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Coal fly ash has been recognised as suitable feedstock for zeolite synthesis, and with this discovery, there has been much literature produced over the years on various synthesis processes with a view to address the disposal problems associated with fly ash wastes. The different synthesis processes can be divided into a pre‐synthesis activation with an alkali solution and a hydrothermal synthesis of heating the resulting aluminosilicate gel. However, the challenge lies in up scaling the synthesis to allow production on a commercial scale. The most common pre‐synthesis involving high‐temperature fusion of fly ash with sodium hydroxide may not be feasible in an economic context, given that a large‐scale furnace that would be needed. In this review, the successes recorded in the application of acoustic cavitation by using ultrasonication technique were discussed as a possible alternative to the fusion process on one hand. On the other hand, jet‐loop reactor system provides hydrodynamic cavitation, which may be relatively scalable compared to ultrasonication and may offer an economic advantage, if systematically explored, over fusion process for large‐scale synthesis of zeolites. It is also recommended that agitation is critical during the crystallisation process and the suitability of an impeller type that offers a minimum shearing to be explored during the hydrothermal process with respect to quality and yield of the zeolite produced. The understanding gleaned from these recommendations may be useful in designing an appropriate scale‐up operation for zeolite synthesis from coal fly ash.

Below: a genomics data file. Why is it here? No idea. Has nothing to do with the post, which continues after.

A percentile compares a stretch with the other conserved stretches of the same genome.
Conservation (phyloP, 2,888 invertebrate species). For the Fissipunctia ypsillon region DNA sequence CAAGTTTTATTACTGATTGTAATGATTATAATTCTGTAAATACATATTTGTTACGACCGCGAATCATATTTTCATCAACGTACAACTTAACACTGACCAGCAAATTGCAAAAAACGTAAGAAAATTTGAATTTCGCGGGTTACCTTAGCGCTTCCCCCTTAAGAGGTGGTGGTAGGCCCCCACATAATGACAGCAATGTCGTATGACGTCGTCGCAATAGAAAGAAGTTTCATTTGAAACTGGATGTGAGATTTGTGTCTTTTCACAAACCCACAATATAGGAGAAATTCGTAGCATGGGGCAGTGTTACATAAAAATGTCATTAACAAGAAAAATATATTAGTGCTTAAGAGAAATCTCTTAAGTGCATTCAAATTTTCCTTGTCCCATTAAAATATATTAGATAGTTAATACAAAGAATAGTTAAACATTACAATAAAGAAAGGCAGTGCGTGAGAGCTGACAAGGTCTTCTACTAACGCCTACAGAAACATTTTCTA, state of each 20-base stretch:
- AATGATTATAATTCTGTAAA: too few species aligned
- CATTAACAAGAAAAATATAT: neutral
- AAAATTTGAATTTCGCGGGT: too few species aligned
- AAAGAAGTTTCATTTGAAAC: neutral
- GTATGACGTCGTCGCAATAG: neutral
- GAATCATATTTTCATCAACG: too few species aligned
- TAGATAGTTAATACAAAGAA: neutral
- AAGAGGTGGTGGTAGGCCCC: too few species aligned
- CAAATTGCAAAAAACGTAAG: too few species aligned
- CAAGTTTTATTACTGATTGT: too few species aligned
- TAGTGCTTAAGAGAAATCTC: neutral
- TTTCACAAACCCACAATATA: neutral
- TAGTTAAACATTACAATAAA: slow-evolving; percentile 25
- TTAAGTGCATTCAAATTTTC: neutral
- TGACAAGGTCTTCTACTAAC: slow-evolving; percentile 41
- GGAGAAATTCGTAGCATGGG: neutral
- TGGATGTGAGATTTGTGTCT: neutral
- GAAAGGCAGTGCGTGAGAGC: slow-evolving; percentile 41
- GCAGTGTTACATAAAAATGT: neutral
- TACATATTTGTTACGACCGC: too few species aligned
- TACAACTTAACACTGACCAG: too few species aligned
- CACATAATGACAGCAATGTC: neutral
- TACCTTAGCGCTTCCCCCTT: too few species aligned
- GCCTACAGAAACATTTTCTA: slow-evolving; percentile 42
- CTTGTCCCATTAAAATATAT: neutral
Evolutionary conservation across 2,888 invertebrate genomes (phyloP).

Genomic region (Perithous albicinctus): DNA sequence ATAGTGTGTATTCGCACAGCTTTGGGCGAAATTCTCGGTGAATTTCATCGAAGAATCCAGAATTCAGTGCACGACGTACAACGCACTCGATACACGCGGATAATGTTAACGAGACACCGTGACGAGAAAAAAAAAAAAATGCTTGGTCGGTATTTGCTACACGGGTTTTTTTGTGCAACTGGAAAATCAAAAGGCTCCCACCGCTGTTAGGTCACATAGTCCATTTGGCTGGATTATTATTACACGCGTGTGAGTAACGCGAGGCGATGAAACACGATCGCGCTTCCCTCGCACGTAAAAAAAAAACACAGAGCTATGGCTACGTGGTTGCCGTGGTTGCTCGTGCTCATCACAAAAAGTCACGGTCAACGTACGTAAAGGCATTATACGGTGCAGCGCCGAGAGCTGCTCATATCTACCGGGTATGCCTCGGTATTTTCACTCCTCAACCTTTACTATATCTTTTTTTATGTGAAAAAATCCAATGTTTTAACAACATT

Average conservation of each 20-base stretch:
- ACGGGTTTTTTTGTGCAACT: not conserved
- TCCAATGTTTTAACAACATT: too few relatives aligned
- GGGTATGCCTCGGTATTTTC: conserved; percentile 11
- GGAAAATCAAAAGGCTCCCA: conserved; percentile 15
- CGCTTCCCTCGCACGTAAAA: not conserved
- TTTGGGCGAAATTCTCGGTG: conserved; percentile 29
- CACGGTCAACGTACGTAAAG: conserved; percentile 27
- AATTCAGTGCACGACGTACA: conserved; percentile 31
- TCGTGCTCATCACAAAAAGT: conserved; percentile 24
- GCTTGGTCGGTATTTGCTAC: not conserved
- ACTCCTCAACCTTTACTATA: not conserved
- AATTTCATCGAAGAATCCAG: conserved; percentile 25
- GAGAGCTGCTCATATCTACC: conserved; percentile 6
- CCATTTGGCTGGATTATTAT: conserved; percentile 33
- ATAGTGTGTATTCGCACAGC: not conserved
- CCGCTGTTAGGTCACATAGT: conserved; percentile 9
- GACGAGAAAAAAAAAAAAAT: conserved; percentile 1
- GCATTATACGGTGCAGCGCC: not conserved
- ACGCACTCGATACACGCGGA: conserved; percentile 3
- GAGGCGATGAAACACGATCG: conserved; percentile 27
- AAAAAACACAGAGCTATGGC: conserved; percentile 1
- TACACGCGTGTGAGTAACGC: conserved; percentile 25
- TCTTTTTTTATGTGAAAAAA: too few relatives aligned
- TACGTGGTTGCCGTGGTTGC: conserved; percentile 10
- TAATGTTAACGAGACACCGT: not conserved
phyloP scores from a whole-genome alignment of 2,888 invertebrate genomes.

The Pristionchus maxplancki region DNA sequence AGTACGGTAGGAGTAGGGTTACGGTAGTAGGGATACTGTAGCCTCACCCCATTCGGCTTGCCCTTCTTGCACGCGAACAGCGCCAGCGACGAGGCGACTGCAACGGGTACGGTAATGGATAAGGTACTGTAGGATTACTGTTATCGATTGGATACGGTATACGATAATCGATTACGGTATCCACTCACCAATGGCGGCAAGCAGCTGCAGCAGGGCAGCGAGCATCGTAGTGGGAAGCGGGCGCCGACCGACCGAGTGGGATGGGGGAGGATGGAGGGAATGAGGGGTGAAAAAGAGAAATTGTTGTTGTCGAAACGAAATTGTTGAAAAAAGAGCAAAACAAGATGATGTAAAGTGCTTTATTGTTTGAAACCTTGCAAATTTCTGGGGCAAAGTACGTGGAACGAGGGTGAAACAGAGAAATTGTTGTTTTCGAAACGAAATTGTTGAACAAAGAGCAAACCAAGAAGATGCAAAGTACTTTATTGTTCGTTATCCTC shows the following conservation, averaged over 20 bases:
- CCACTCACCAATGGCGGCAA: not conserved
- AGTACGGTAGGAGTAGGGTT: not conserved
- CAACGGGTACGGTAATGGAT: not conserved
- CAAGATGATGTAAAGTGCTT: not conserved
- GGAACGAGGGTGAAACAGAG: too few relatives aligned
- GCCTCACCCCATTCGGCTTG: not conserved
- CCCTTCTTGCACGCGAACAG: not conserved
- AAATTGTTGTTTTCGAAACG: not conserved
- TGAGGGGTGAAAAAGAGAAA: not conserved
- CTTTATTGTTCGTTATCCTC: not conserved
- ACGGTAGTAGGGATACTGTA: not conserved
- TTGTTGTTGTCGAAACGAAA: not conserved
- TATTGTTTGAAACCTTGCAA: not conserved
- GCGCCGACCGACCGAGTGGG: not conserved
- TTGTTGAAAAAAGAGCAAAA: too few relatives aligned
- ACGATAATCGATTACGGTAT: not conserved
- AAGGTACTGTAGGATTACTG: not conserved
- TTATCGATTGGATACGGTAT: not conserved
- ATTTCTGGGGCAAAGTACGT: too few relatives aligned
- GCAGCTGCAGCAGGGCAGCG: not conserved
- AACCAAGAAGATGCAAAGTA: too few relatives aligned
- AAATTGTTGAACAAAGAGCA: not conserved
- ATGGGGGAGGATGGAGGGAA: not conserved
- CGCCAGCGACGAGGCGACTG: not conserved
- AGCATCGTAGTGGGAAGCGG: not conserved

Keywords: fly ash, zeolites, up scale, jet loop, hydrothermal agitation

1. Introduction

It has been 30 years since the discovery by Holler and Wirsching that zeolites can be synthesised from coal fly ash [1]. It was found that the coal fly ash contained the necessary elements, namely silicon and aluminium, which are building blocks of the zeolitic structure. This has spawned substantial research into zeolite synthesis from coal fly ash with a view to create outlets for fly ash utilisation, thereby solving the worldwide problem of coal fly ash disposal. Coal fly ash is produced during the coal combustion process, and it is the most predominant coal combustion by‐product [2]. The electricity generated from coal combustion accounted for 29.9% of the world's electricity supply in 2011, and this is expected to increase 46% by 2030 [3]. Therefore, there are concerns with the high volumes of coal fly ash waste being produced.